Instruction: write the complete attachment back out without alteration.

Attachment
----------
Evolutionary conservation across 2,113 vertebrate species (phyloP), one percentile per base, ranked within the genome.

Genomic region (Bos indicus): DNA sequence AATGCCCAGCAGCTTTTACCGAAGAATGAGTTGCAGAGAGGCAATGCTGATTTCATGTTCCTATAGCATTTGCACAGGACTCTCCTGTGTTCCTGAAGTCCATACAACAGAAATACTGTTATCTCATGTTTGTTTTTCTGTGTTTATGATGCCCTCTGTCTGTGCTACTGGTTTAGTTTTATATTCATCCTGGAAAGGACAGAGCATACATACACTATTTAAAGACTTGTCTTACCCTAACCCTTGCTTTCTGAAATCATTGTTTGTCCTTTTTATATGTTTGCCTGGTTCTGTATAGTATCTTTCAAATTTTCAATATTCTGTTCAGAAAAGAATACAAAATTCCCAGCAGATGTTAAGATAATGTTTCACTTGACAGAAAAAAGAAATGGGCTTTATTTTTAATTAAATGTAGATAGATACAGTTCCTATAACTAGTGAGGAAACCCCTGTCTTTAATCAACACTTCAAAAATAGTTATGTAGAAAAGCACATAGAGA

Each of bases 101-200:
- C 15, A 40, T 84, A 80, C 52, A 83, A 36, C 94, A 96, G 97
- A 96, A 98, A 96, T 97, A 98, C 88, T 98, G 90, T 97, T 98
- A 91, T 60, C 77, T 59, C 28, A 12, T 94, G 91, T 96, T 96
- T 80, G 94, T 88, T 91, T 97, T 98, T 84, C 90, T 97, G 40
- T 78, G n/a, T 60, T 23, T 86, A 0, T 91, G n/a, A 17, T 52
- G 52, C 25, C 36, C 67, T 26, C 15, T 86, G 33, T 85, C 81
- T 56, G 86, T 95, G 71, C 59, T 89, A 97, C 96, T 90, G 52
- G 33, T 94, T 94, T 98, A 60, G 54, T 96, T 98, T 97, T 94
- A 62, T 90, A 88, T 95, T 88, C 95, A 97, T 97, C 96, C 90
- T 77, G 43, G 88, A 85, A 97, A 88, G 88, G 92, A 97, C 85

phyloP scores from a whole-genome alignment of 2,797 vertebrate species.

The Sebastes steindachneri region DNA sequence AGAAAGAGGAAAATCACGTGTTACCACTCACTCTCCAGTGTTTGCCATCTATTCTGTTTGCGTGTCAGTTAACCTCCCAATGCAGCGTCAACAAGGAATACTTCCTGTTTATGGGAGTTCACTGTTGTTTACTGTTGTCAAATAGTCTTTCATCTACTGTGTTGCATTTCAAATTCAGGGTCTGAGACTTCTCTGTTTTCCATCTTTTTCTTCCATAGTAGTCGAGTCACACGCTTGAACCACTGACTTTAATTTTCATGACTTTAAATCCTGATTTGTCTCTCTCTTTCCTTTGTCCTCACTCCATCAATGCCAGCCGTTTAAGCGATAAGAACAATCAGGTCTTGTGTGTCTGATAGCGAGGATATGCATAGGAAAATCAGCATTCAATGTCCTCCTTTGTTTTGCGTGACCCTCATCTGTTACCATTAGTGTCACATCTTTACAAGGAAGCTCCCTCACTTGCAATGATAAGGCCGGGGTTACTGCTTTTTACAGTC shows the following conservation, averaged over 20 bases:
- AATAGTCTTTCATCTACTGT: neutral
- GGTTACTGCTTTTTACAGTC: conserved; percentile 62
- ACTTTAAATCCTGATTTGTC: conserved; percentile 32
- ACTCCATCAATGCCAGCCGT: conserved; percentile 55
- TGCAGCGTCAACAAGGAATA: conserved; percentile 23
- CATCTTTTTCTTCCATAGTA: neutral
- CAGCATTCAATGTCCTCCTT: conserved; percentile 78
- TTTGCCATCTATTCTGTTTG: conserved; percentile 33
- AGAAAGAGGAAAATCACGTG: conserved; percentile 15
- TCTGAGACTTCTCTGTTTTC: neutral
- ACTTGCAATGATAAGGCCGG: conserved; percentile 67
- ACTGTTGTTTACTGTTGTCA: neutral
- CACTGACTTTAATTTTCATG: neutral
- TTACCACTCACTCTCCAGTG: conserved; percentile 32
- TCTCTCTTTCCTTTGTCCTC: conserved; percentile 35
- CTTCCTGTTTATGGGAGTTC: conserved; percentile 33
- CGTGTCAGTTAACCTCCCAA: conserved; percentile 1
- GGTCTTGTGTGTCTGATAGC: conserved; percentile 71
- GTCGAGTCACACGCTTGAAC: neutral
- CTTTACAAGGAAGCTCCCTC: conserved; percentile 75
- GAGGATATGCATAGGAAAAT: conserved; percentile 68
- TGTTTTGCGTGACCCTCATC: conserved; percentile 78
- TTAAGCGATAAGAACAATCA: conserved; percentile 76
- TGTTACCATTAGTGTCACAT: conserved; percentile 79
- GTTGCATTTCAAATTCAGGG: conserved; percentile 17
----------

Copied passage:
Evolutionary conservation across 2,113 vertebrate species (phyloP), one percentile per base, ranked within the genome.

Genomic region (Bos indicus): DNA sequence AATGCCCAGCAGCTTTTACCGAAGAATGAGTTGCAGAGAGGCAATGCTGATTTCATGTTCCTATAGCATTTGCACAGGACTCTCCTGTGTTCCTGAAGTCCATACAACAGAAATACTGTTATCTCATGTTTGTTTTTCTGTGTTTATGATGCCCTCTGTCTGTGCTACTGGTTTAGTTTTATATTCATCCTGGAAAGGACAGAGCATACATACACTATTTAAAGACTTGTCTTACCCTAACCCTTGCTTTCTGAAATCATTGTTTGTCCTTTTTATATGTTTGCCTGGTTCTGTATAGTATCTTTCAAATTTTCAATATTCTGTTCAGAAAAGAATACAAAATTCCCAGCAGATGTTAAGATAATGTTTCACTTGACAGAAAAAAGAAATGGGCTTTATTTTTAATTAAATGTAGATAGATACAGTTCCTATAACTAGTGAGGAAACCCCTGTCTTTAATCAACACTTCAAAAATAGTTATGTAGAAAAGCACATAGAGA

Each of bases 101-200:
- C 15, A 40, T 84, A 80, C 52, A 83, A 36, C 94, A 96, G 97
- A 96, A 98, A 96, T 97, A 98, C 88, T 98, G 90, T 97, T 98
- A 91, T 60, C 77, T 59, C 28, A 12, T 94, G 91, T 96, T 96
- T 80, G 94, T 88, T 91, T 97, T 98, T 84, C 90, T 97, G 40
- T 78, G n/a, T 60, T 23, T 86, A 0, T 91, G n/a, A 17, T 52
- G 52, C 25, C 36, C 67, T 26, C 15, T 86, G 33, T 85, C 81
- T 56, G 86, T 95, G 71, C 59, T 89, A 97, C 96, T 90, G 52
- G 33, T 94, T 94, T 98, A 60, G 54, T 96, T 98, T 97, T 94
- A 62, T 90, A 88, T 95, T 88, C 95, A 97, T 97, C 96, C 90
- T 77, G 43, G 88, A 85, A 97, A 88, G 88, G 92, A 97, C 85

phyloP scores from a whole-genome alignment of 2,797 vertebrate species.

The Sebastes steindachneri region DNA sequence AGAAAGAGGAAAATCACGTGTTACCACTCACTCTCCAGTGTTTGCCATCTATTCTGTTTGCGTGTCAGTTAACCTCCCAATGCAGCGTCAACAAGGAATACTTCCTGTTTATGGGAGTTCACTGTTGTTTACTGTTGTCAAATAGTCTTTCATCTACTGTGTTGCATTTCAAATTCAGGGTCTGAGACTTCTCTGTTTTCCATCTTTTTCTTCCATAGTAGTCGAGTCACACGCTTGAACCACTGACTTTAATTTTCATGACTTTAAATCCTGATTTGTCTCTCTCTTTCCTTTGTCCTCACTCCATCAATGCCAGCCGTTTAAGCGATAAGAACAATCAGGTCTTGTGTGTCTGATAGCGAGGATATGCATAGGAAAATCAGCATTCAATGTCCTCCTTTGTTTTGCGTGACCCTCATCTGTTACCATTAGTGTCACATCTTTACAAGGAAGCTCCCTCACTTGCAATGATAAGGCCGGGGTTACTGCTTTTTACAGTC shows the following conservation, averaged over 20 bases:
- AATAGTCTTTCATCTACTGT: neutral
- GGTTACTGCTTTTTACAGTC: conserved; percentile 62
- ACTTTAAATCCTGATTTGTC: conserved; percentile 32
- ACTCCATCAATGCCAGCCGT: conserved; percentile 55
- TGCAGCGTCAACAAGGAATA: conserved; percentile 23
- CATCTTTTTCTTCCATAGTA: neutral
- CAGCATTCAATGTCCTCCTT: conserved; percentile 78
- TTTGCCATCTATTCTGTTTG: conserved; percentile 33
- AGAAAGAGGAAAATCACGTG: conserved; percentile 15
- TCTGAGACTTCTCTGTTTTC: neutral
- ACTTGCAATGATAAGGCCGG: conserved; percentile 67
- ACTGTTGTTTACTGTTGTCA: neutral
- CACTGACTTTAATTTTCATG: neutral
- TTACCACTCACTCTCCAGTG: conserved; percentile 32
- TCTCTCTTTCCTTTGTCCTC: conserved; percentile 35
- CTTCCTGTTTATGGGAGTTC: conserved; percentile 33
- CGTGTCAGTTAACCTCCCAA: conserved; percentile 1
- GGTCTTGTGTGTCTGATAGC: conserved; percentile 71
- GTCGAGTCACACGCTTGAAC: neutral
- CTTTACAAGGAAGCTCCCTC: conserved; percentile 75
- GAGGATATGCATAGGAAAAT: conserved; percentile 68
- TGTTTTGCGTGACCCTCATC: conserved; percentile 78
- TTAAGCGATAAGAACAATCA: conserved; percentile 76
- TGTTACCATTAGTGTCACAT: conserved; percentile 79
- GTTGCATTTCAAATTCAGGG: conserved; percentile 17